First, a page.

April 25, 2018
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Lincoln seeking ‘qualified’ help to develop rec center plans

The 10.6 acre plot of land off Route 6 might soon be the home of the proposed Lincoln Recreation Center. The town is asking local firms to submit their qualifications for guiding the project through to completion.(Bangor Daily News/Nick Sambides Jr.)
By Nick Sambides Jr., BDN Staff

LINCOLN, Maine — The town is seeking a qualified firm to help develop plans to build a recreation center on 10.6 acres off Route 6, the Town Council chairman said Tuesday.

With Councilor Thora House absent, the council voted 6-0 Monday to pursue a request for qualifications for businesses — possibly engineers or architects — interested in developing center plans and cost estimates, said Council Chairman Steve Clay.

“We want them to show us similar things they may have done in the past, and that way we can set a direction to go in toward building a rec center,” Clay said Tuesday. “This means that we are getting to the point where we need to do this to get the project going, and this is the first step in the procedure to get a rec center built.”

Recreation center ideas or plans of one sort or another have been around since 2002, when the Lincoln Community Recreational Center Trust Fund was created. Center construction cost estimates have gone as high as $6.7 million, but councilors have expressed interest in cutting back that ambitious design to something more manageable.

As of Jan. 1, the fund had $389,500 in it, town Community Events Coordinator Shelly Crosby said Tuesday. No more recent fund accounting was available on Tuesday. Recreation center proponents have pledged that they would use grant money or donations, not town tax dollars, to build the center.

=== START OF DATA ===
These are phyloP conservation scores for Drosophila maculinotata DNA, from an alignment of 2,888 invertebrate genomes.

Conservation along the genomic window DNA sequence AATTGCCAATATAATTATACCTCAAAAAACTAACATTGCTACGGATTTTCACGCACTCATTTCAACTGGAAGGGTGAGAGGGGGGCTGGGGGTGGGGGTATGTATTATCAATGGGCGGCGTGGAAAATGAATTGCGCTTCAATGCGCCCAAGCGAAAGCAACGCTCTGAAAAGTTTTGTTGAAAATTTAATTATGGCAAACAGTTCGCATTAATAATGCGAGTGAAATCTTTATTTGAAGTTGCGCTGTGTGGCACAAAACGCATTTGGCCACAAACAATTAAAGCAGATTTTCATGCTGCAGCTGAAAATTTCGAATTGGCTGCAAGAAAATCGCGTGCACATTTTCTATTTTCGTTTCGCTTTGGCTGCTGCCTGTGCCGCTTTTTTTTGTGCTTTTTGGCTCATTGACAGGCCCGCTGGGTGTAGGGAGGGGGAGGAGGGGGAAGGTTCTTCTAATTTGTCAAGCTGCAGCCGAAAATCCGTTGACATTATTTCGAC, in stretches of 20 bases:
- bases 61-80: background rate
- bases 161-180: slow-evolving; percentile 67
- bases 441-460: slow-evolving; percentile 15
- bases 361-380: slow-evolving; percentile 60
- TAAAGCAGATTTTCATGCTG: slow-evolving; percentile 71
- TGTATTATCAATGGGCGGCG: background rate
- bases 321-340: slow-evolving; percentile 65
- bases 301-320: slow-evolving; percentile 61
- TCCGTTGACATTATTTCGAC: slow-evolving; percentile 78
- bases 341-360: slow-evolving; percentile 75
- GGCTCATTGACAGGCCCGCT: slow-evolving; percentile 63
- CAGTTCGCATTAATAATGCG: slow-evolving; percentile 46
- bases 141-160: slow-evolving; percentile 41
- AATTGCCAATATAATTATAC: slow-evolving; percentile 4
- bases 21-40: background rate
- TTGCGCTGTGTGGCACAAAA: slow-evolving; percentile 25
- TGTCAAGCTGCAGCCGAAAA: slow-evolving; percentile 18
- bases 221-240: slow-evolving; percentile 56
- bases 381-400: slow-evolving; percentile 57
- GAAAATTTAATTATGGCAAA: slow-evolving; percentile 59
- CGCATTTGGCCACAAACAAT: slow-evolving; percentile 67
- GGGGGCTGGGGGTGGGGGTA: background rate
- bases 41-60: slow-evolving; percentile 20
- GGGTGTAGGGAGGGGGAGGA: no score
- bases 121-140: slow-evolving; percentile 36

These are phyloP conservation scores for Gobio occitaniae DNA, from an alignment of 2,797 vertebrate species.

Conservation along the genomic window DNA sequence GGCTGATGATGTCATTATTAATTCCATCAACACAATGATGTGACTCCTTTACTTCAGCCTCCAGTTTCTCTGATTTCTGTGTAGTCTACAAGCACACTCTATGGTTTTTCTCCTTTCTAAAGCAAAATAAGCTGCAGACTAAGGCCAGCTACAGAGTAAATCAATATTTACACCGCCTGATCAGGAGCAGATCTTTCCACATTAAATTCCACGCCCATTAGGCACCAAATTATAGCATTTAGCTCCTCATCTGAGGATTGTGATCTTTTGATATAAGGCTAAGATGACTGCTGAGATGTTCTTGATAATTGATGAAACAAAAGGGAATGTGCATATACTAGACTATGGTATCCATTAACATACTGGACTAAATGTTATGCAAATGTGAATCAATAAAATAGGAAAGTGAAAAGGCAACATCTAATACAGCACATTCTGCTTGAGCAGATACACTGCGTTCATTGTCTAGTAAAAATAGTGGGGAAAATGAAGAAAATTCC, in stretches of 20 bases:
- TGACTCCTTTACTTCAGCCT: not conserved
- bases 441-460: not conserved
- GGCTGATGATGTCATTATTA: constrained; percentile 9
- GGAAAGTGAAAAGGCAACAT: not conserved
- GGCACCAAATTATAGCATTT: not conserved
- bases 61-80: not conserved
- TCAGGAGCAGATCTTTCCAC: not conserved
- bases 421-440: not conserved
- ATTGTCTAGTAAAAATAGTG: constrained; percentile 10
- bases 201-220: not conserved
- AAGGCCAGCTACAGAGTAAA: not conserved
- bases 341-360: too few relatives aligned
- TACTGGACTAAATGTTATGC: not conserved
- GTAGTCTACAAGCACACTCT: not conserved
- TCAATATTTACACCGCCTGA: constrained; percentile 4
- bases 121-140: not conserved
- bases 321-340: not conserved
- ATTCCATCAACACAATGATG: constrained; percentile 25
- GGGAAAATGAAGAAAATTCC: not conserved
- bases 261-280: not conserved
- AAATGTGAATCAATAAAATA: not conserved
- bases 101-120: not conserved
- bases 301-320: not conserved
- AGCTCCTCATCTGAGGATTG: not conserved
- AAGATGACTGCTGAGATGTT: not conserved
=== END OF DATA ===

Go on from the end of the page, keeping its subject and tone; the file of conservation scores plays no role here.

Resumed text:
The center’s construction has no timeline or estimated start date, and the fund lacks enough money to start construction, Recreation Director Ron Weatherbee said.

What can be done with the money is among the things the consultant hired to develop center plans will determine, he said.

“We need to see what comes back from the RFQ, see what that effort does, before we can proceed,” Weatherbee said Tuesday.

Some town officials have expressed frustration at the lack of direction the recreation center effort has had. Town Manager Lisa Goodwin earlier this year said she would like to see some portion of the 10.6-acre plot used for the town skating rink this winter to reignite interest in the somewhat dormant effort.

Besides the council’s vote, the recreation center effort has another recent sign of life: Tom Gardner of WT Gardner & Sons Inc. has agreed to donate his company’s time and machinery to build a gravel road onto the property for the rink, Weatherbee said.

That work should commence within a few weeks.

“He’s going above and beyond what he needs to do,” Weatherbee said. “He is willing to do this for the benefit of the town and for the skating rink.”



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